The Commonwealth Games is set to begin in a couple of weeks time with the opening ceremony taking place at Birmingham’s Aston Hall.
However, the preceding 29 days has, and will continue to be, taken up with the Queen’s Baton Relay making its way around England.
The baton’s route has been taking in sights from all across the world and is currently making its way around England
Thousands of people have been chosen to carry the baton as it makes its way around British soil with between 40 and 130 people taking part each day.
The director of ceremonies, culture and Queen’s Baton relay has said that a lot of work went into the planning of the route.
He has said: “it symbolises connecting people from every corner of the Commonwealth, celebrates baton-bearers who take on challenges and marks the countdown to the biggest sporting event in the West Midlands’ history.”
So where will the Queen’s Baton Relay go?
The relay started with a five-day tour of the England capital during the Platinum Jubilee celebrations and will then go on to visit 180 places.
After the Jubilee, the baton went on to the Falkland Islands, the Channel Islands and the Isle of Man.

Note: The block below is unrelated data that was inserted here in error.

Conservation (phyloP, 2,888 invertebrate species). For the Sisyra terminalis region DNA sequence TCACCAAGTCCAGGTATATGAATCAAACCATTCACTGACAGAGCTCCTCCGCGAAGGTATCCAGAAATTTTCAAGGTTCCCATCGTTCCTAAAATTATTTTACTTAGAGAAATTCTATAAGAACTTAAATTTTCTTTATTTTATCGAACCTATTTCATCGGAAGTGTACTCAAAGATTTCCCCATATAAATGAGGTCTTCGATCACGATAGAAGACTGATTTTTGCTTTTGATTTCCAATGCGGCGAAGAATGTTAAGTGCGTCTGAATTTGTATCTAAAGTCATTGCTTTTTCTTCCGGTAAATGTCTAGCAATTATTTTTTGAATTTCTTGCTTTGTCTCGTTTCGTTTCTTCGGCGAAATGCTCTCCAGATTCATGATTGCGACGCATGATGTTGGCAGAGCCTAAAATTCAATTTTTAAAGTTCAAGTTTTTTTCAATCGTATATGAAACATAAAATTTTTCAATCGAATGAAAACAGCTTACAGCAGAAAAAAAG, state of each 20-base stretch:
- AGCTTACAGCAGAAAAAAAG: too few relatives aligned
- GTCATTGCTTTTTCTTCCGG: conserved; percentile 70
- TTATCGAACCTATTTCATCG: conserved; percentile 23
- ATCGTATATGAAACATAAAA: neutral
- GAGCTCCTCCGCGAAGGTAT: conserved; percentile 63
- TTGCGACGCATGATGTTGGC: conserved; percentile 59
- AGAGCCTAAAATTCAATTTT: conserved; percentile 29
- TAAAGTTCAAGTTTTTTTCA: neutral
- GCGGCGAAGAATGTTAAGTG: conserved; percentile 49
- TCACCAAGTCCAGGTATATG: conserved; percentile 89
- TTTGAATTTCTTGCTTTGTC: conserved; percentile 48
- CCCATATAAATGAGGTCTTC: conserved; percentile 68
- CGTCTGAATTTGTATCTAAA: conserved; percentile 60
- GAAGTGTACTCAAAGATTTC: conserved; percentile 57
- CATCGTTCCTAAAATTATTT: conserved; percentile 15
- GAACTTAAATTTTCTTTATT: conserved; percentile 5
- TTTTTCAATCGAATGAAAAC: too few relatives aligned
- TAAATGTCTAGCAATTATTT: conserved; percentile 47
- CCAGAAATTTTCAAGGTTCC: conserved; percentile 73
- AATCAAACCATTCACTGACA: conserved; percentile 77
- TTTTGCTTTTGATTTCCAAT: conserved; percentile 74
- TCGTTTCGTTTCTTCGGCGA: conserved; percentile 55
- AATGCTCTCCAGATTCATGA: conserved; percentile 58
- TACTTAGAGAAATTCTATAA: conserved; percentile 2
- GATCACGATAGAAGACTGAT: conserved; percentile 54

It returned to England on 4 July and will cover around 2,500 miles of the UK as it tours Scotland, Northern Ireland and Wales.
As part of its tour of England, the baton will visit Cornwall’s Eden Project; the Lake District; Blackpool Tower and venues from the 2012 London Olympics as well as Manchester’s Commonwealth Games locations from 2002.
On its final 11 days, the baton will travel through the West Midlands. It will visit the Black Country Living Museum in Dudley; Chasewater in Staffordshire and a stretch of the River Severn where it is set to be transported by coracle (a lightweight boat traditionally used in Wales).
When did the Relay begin?
The baton’s first journey started during the celebration of the Platinum Jubilee which took place 2 June to 5 June 2022.
It will then conclude by arriving in Birmingham on 28 July, having completed its 29-day stint in England, for the Opening Ceremony of the Games.
Here is the baton’s schedule around England:
- London: 2-6 June
- South West: 4 - 5 July
- South East: 6 - 7 July
- East of England: 8-9 July
- East Midlands: 10-11 July
- Yorkshire and The Humber: 12-13 July
- North East: 14-15 July
- North West: 16-17 July
- West Midlands: 18-28 July
Who will carry the baton?
There were around 8,000 nominations to be baton-bearers and the organisers of the event said they were seeking inspirational candidates.
Around 2,000 people are set to carry the baton and those picked range from local heroes, to inspirational schoolchildren and will hopefully reflect the country’s diversity, organisers have said.
Amdani Juma, who will represnt the baton through Nottingham, arrived in the UK after escaping the Rwanda genocide in 1994 and has started a group in a bid to make sport more accessible and as a self-help group for LGBT+ refugees.
Speaking to the BBC, he said: “It is not sinking in yet. To be nominated as a baton-bearer is a once in a lifetime experience.”